In this circumstance, the veteran must have had an unsound mind. To be found of unsound mind, the self-destructive act must be performed intentionally. Therefore, the veteran cannot be guilty of willful misconduct. An attempt to take one’s own life demonstrates unsoundness.

A favorable decision often results if the veteran had been granted service-connection under a mental illness prior to the act. Whether the veteran realized the consequences of the action taken or could resist the impulse depend upon medical and lay evidence. Any circumstances that lead a rational person to self-destruction can be considered a valid motive.

Again, like any compensation claim, determining entitlement to death benefits on suicide weighs heavily on evidence. For help in a confusing and difficult process for obtaining VA Disability/Death Benefits, you may contact Jan Dils Attorneys at Law where we fight for those who fought for our country.  Tell us about your case.

 

What is a GAF Score?

By Jon Corra · February 6, 2012
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When it comes to a PTSD rating, many Veterans are not aware that their GAF score plays an important part in how the VA decides their claim. You may be asking, “What is a GAF Score?” While a GAF Score can be somewhat complicated to assess, the explanation of what it means is actually quite simple.

GAF stands for Global Assessment of Functioning Scale. The GAF Scale is utilized by a clinician to measure a Veteran’s overall level of functioning and his/her ability to carry out activities of daily living and functioning. This information is useful in planning treatment, measuring its impact, and predicting conclusion.

The Global Assessment of Functioning Scale is a 100-point scale that measures a Veteran’s overall level of psychological, social, and occupational functioning on a hypothetical continuum, with 100 measuring very minimal limits to daily functioning and 0 indicating that the individual is having severe difficult with daily activities and functions.

The scale below illustrates what is typical in each range along the scale. This scale was provided By Michigan State University:

100-91 Superior functioning in a wide range of activities, life’s problems never seem to get out of hand, is sought out by others because of his or her many positive qualities. No symptoms.

90-81 Absent or minimal symptoms (e.g., mild anxiety before an exam), good functioning in all areas, interested and involved in a wide range of activities. Socially effective, generally satisfied with life, no more than everyday problems or concerns (e.g., an occasional argument with family members).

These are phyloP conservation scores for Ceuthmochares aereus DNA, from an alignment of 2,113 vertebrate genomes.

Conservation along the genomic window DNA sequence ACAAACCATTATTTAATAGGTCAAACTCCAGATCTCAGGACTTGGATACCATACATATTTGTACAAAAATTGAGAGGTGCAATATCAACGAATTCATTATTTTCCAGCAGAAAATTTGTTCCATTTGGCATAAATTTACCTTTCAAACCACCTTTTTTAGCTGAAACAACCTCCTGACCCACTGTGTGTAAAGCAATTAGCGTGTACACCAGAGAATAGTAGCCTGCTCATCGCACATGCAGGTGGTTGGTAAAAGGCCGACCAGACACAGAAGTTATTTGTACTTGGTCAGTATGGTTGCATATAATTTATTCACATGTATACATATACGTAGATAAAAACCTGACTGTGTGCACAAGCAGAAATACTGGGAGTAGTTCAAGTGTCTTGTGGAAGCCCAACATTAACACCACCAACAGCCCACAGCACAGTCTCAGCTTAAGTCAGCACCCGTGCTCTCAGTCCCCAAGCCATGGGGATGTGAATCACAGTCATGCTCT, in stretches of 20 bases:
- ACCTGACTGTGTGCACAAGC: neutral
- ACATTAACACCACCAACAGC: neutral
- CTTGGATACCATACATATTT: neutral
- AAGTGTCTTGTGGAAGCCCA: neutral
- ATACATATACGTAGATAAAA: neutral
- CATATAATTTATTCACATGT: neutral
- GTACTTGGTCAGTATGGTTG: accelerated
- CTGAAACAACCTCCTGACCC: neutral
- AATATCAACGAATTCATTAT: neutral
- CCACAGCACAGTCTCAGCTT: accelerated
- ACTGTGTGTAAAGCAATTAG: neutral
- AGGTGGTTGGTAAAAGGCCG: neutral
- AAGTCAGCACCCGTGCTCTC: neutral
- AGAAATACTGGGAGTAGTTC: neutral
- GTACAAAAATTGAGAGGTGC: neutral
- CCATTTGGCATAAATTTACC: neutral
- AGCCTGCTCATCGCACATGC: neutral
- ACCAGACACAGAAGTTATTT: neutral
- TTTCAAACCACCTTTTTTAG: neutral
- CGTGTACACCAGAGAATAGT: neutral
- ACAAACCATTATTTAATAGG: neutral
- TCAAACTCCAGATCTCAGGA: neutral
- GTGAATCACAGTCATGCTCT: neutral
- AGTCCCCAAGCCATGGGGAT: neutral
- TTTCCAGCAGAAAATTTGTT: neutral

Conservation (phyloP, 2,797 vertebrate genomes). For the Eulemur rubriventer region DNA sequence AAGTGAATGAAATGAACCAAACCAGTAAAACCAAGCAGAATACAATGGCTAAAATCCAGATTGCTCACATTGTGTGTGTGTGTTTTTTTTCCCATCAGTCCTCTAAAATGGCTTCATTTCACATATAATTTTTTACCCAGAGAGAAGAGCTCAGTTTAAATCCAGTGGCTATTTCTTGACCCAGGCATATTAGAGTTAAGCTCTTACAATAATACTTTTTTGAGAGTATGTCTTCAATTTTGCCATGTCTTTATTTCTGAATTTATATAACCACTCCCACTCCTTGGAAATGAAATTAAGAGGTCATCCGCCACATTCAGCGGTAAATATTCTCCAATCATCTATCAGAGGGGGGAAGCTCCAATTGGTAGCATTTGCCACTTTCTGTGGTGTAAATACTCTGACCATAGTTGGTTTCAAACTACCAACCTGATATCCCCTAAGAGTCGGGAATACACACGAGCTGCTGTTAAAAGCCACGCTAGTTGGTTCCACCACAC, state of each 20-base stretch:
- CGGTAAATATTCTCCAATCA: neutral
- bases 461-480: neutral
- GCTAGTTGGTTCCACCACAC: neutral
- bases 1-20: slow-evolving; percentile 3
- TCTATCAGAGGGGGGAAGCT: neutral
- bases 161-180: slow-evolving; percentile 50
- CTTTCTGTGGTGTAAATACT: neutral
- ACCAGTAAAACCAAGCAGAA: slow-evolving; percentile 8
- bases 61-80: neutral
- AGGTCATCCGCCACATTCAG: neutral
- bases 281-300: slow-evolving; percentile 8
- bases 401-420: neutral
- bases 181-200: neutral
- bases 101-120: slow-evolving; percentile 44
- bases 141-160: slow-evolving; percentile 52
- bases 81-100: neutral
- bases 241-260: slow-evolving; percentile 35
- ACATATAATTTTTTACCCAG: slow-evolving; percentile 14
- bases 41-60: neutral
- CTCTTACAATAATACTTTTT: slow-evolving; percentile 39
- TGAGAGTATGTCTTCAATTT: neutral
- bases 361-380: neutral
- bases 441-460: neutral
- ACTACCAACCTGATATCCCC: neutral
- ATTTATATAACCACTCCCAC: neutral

80-71 If symptoms are present, they are transient and expectable reactions to psychosocial stressors (e.g., difficulty concentrating after family argument); no more than slight impairment in social, occupational or school functioning (e.g., temporarily failing behind in schoolwork).

70-61 Some mild symptoms (e.g. depressed mood and mild insomnia) OR some difficulty in social, occupational, or school functioning (e.g., occasional truancy, or theft within the household), but generally functioning pretty well, has some meaningful interpersonal relationships.

60-51 Moderate symptoms (e.g., flat affect and circumstantial speech, occasional panic attacks) OR moderate difficulty in social, occupational, or school functioning (e.g.. few friends, conflicts with peers or co-workers).

50-41 Serious symptoms (e.g.. suicidal ideation, severe obsessional rituals, frequent shoplifting) OR any serious impairment in social, occupational, or school functioning (e.g., no friends, unable to keep a job).

40-31 Some impairment in reality testing or communication (e.g., speech is at times illogical, obscure, or irrelevant) OR major impairment in several areas, such as work or school, family relations, judgment, thinking, or mood (e.g., depressed man avoids friends, neglects family, and is unable to work; child frequently beats up younger children, is defiant at home, and is failing at school).

30-21 Behavior is considerably influenced by delusions or hallucinations OR serious impairment in communication or judgment (e.g., sometimes incoherent, acts grossly inappropriately, suicidal preoccupation) OR inability to function in almost all areas (e.g., stays in bed all day; no job, home, or friends).

20-11 Some danger of hurting self or others (e.g., suicide attempts without clear expectation of death; frequently violent; manic excitement)  OR occasionally fails to maintain minimal personal hygiene (e.g., smears feces) OR gross impairment in communication (e.g., largely incoherent or mute).

10-1 Persistent danger of severely hurting self or others (e.g., recurrent violence) OR persistent inability to maintain minimal personal hygiene OR serious suicidal act with clear expectation of death.

Tell us about your case.

 

 

What is PTSD?

By Jon Corra · February 5, 2012
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Today we are going to discuss Post Traumatic Stress Disorder, or PTSD. This is a term that most of us are familiar with; however today we will discuss its true definition as well as signs and symptoms of the disorder.